My wife and I moved to A Coruña (Galicia, Spain) shortly after I joined Igalia. We like the city and its people but moving is part of that change I was talking about and the truth is that we were only here for Igalia in the first place. (I will probably write a few more words about this beautiful city when we actually leave)
The most difficult part of it is definitely leaving our friends. We met very nice people during these 4 years in Coruña and we consider some of them good friends rather than simply coworkers. But life is like this and I am sure we’ll stay in touch.
On the other hand, the good thing of working in a Free Software company is that you can keep contributing to the projects you worked on in there if you want, so I hope I will keep doing that.

Since I have only started looking for a new job after I notified Igalia of my decision, I still do not know where we will move to but we are open to many places.

If you are interested in what I can do for your project or company, be sure to contact me through email or LinkedIn so I can send you my CV.

That is all. I am already in touch with some companies so wish me luck!

GUADEC’s over, time for Japan


The last couple of week were very busy for me.
Apart from having organized the GUADEC‘s keynotes (with the much appreciated help of Dave Neary and Karen), I gave two talks as mentioned in my previous post.

For the Skeltrack one I was happy that I changed the format of the talk: back in LinuxTag I talked mainly about the technical side of the library, how it worked on the inside; for GUADEC, however, I preferred to give a higher level overview of Skeltrack and other neat things we do in Igalia‘s Interactivity team. The live demo worked very well (considering it had fresh code from the previous night) and people seemed to have enjoyed it (surprisingly live demos are cooler than talking about graph stuff, go figure…) 😀 .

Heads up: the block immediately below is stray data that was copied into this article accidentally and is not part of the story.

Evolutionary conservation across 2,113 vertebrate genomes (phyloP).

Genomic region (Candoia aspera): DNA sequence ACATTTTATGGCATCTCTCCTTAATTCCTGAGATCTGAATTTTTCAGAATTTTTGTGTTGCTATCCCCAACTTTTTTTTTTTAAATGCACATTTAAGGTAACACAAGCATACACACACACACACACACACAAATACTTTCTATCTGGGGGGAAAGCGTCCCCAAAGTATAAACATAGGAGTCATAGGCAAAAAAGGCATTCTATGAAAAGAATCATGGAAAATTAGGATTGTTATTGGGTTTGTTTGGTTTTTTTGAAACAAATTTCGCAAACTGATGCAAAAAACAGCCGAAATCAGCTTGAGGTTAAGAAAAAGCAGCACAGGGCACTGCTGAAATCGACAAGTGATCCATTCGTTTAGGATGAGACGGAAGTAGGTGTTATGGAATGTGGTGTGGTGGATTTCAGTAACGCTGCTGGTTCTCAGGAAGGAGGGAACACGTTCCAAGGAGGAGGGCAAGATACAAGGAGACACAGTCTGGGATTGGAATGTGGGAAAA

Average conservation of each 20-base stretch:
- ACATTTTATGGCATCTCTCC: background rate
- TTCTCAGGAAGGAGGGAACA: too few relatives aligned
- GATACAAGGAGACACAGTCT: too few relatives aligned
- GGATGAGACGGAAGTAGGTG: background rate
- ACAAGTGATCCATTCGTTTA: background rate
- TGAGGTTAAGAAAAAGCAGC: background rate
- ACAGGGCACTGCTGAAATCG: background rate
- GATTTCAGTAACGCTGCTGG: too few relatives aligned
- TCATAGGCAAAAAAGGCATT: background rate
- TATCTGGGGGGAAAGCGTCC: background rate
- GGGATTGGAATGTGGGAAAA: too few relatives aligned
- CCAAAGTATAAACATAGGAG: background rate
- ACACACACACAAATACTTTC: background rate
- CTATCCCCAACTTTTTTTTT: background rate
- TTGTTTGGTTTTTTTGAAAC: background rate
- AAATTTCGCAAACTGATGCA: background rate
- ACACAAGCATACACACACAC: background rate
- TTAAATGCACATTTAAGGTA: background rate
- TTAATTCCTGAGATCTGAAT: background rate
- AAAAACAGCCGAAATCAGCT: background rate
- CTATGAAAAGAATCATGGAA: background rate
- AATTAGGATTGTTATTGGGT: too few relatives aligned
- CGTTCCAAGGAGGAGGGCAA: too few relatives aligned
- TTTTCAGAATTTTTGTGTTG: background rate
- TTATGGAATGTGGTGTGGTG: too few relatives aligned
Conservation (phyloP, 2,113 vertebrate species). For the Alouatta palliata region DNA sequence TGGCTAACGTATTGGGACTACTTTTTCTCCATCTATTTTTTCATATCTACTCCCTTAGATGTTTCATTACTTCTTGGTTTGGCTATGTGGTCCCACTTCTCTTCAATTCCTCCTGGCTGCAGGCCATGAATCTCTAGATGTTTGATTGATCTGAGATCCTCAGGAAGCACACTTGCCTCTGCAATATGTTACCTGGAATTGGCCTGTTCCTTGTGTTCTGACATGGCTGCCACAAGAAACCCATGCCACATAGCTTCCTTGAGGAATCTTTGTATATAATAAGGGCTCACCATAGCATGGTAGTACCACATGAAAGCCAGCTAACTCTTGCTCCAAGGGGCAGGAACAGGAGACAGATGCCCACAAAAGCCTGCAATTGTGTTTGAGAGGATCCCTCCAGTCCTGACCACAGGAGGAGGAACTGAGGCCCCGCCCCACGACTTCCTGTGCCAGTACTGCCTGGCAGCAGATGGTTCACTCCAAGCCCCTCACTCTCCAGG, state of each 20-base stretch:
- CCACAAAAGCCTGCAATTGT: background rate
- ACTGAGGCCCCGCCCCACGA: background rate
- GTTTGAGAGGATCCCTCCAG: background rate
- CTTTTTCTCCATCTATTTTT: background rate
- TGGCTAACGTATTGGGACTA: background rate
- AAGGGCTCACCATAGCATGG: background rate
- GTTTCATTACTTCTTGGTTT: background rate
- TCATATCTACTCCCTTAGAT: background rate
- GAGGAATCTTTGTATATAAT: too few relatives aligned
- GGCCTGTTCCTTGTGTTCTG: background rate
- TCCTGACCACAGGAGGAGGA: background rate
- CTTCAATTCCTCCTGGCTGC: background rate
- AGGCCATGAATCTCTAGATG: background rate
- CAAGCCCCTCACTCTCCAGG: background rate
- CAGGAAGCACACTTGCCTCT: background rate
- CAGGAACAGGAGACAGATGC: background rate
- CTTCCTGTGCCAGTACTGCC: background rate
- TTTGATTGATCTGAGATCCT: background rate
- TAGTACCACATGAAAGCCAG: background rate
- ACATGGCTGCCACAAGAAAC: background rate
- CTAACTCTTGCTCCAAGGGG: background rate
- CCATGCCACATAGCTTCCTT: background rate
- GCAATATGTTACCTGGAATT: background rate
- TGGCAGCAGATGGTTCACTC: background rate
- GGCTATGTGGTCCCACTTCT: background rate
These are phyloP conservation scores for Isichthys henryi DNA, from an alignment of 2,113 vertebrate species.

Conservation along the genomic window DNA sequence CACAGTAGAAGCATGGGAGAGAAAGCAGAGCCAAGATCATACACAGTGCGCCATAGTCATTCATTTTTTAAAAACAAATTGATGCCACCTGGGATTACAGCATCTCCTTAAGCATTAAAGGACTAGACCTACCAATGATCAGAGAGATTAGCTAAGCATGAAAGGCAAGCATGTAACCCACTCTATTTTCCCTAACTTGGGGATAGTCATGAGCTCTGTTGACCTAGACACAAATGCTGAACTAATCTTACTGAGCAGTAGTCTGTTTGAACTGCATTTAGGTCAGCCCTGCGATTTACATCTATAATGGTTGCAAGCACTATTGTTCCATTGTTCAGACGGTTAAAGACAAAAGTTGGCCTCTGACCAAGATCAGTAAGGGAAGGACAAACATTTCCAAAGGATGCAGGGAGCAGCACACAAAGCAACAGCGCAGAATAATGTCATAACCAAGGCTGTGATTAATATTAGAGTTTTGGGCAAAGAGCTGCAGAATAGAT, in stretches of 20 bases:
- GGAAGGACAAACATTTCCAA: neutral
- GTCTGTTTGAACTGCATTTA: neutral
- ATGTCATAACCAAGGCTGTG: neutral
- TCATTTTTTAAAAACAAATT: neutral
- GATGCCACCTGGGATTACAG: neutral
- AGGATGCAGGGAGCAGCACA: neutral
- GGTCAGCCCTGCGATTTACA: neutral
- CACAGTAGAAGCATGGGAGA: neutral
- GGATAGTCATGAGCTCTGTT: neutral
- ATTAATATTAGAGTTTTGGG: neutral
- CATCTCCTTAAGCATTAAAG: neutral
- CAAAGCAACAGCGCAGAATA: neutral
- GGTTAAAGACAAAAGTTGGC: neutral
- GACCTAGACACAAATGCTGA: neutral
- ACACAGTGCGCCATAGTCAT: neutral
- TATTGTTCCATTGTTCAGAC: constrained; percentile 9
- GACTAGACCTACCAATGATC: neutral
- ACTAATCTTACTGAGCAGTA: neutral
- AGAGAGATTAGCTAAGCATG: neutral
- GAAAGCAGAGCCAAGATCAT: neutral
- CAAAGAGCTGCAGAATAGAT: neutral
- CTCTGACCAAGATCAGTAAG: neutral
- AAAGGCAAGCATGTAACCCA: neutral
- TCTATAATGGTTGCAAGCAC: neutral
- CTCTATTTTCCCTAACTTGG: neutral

The already much praised organization was really like that. The GPUL guys know how to pull it off. So much for the European joke where “Germans organize, French cook and Spanish entertain”, huh! Congrats guys.

Vacation: BCN > Japan

In a few hours I’ll be traveling to what may very probably be the trip of my life: Japan.
Ever since I was a little kid I was very attracted to Eastern cultures. Later, when I was a teenager, I was really into anime, manga and all that stuff. Back then I already knew I wanted to work with technology but I wasn’t sure if this was something more like an artist (yes, I drew/painted and I sometimes still do it) rather than a more hardcore role like a programmer.
Thus, this Japanese “pop” culture and mainly computer games had a strong influence on why I did a CS degree and earn my life today as a programmer.

For these reasons, I am more than excited to go to Japan. I’m also staying a couple of days in Barcelona before the main trip, it’ll be my first time visiting the city as well but with all the excitement for Japan it feels like I’m just passing by some random and regular city 🙂 Still, I’m sure tomorrow I’ll come to my senses and enjoy this beautiful Catalan city I’ve wanted to visit for a long time as well (I’ll be also stopping Igalia’s Barcelona office and I heard there is a nice roof top where my colleagues could share their beers with me).

Of course I need to mention languages when talking about traveling! Most of the Japanese I knew as a teenager is now gone but I’ll try to catch up; I got a small conversation book I haven’t read in ages but it’s gonna be a long flight anyway.

Not much in this trip has been planned in advance (picking tickets doesn’t count) so if you have some remarkable place you think I should visit, apart from the obvious ones, let me know (I’ll start off in Kyoto).
I will also probably blog about it afterwards like I’ve done for most of my main trips.

See you in Japan!